Continuing its push to distance itself from the words and devices behind them associated with copyright infringement, Google has banned the term "Kodi" from its search engine’s autocomplete feature—making it just that much harder for people to access the site.
According to a report in TorrentFreak, the name of the software and any related search suggestions won’t pop up now unless users type out the full name. ‘Kod,,’ for instance, won’t cut it anymore, resulting in a list of suggestions like Kodak or Kodiak.
Google confirmed that Kodi is targeted because it's "closely associated with copyright infringement,” the site said.
The Kodi media player software is completely legal but can be abused through pirate add-ons, which allow unauthorized access to premium content. The site cited figures showing that over 70% of people who use the Kodi TV player stream premium content for free.
This is the search giant’s latest antipiracy move as it continues to face pressure from entertainment industry groups to block sites that might be used for illegal streaming or downloads. The Pirate Bay, an online index of digital entertainment content and software, was one of the first to be yanked from autocomplete.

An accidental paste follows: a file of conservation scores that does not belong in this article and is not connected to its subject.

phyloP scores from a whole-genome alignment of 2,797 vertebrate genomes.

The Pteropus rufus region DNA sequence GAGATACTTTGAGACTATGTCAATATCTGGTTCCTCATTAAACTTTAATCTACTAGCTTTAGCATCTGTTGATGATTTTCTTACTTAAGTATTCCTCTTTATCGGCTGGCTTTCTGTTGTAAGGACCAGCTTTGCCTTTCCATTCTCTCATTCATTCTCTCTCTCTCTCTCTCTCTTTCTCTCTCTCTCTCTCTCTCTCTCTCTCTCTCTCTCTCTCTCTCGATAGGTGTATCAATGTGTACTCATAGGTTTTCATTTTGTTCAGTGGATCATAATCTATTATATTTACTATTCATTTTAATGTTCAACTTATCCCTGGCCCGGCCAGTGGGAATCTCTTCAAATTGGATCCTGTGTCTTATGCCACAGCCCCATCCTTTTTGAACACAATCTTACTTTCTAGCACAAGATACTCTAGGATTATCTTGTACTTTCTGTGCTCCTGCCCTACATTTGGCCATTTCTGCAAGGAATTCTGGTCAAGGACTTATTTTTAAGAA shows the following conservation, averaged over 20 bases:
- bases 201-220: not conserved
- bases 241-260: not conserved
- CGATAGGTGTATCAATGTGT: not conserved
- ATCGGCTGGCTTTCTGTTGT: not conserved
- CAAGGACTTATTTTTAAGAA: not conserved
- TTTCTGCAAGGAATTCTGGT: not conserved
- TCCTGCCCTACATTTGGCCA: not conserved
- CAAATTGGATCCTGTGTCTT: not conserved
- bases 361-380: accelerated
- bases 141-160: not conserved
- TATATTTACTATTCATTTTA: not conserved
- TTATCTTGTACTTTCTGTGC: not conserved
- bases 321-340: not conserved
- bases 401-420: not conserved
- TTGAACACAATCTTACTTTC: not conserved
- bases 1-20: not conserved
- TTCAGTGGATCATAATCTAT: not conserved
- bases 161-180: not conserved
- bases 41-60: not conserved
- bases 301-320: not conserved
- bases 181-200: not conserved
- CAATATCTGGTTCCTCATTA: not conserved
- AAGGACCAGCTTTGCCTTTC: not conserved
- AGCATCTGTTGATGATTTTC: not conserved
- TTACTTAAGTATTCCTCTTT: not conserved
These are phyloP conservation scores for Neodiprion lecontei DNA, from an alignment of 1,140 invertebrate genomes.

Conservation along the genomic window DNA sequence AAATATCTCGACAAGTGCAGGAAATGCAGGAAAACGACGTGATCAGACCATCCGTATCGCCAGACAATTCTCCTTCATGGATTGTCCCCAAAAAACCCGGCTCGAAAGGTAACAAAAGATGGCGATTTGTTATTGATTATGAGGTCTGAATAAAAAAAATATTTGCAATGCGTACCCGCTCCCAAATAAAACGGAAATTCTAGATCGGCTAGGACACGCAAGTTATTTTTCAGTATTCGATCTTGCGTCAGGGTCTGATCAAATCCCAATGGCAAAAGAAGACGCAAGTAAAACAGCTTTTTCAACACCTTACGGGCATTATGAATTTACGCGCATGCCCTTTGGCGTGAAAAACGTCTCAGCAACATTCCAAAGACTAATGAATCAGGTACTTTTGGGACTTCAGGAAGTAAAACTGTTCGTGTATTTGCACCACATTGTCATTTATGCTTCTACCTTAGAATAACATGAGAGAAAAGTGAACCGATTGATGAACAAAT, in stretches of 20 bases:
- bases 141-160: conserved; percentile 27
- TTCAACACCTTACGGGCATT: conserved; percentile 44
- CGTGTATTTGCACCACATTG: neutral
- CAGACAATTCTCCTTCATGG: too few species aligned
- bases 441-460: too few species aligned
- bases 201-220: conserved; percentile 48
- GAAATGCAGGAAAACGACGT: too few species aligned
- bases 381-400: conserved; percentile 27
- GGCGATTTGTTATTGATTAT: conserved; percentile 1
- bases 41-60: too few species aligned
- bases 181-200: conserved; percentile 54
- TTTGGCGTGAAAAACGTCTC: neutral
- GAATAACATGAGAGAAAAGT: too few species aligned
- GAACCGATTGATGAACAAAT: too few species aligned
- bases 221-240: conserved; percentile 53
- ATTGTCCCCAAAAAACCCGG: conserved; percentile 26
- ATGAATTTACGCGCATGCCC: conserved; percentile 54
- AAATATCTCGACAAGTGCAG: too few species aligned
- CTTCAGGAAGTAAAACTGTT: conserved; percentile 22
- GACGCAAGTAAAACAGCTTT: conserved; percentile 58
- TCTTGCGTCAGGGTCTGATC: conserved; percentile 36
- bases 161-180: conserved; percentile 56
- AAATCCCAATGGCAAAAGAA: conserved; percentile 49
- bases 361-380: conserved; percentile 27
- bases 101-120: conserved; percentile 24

Google has taken similar measures against other piracy-related terms and made changes to its search algorithms and autocomplete feature to render copyright-infringing material less visible.
“Google has taken steps to prevent terms closely associated with piracy from appearing in Autocomplete and Related Search,” the company has said. “This is similar to the approach we have taken for a narrow class of terms related to pornography, violence, and hate speech.”
Nathan Betzen, XBMC Foundation and product manager for Team Kodi told TorrentFreak he was “surprised and disappointed to discover Kodi has been removed from autocomplete, as Kodi is perfectly legal open source software,”
“We hope Google will reconsider this decision in the future, or at a minimum limit their removal to search terms where the legality is actually in dispute,” he added.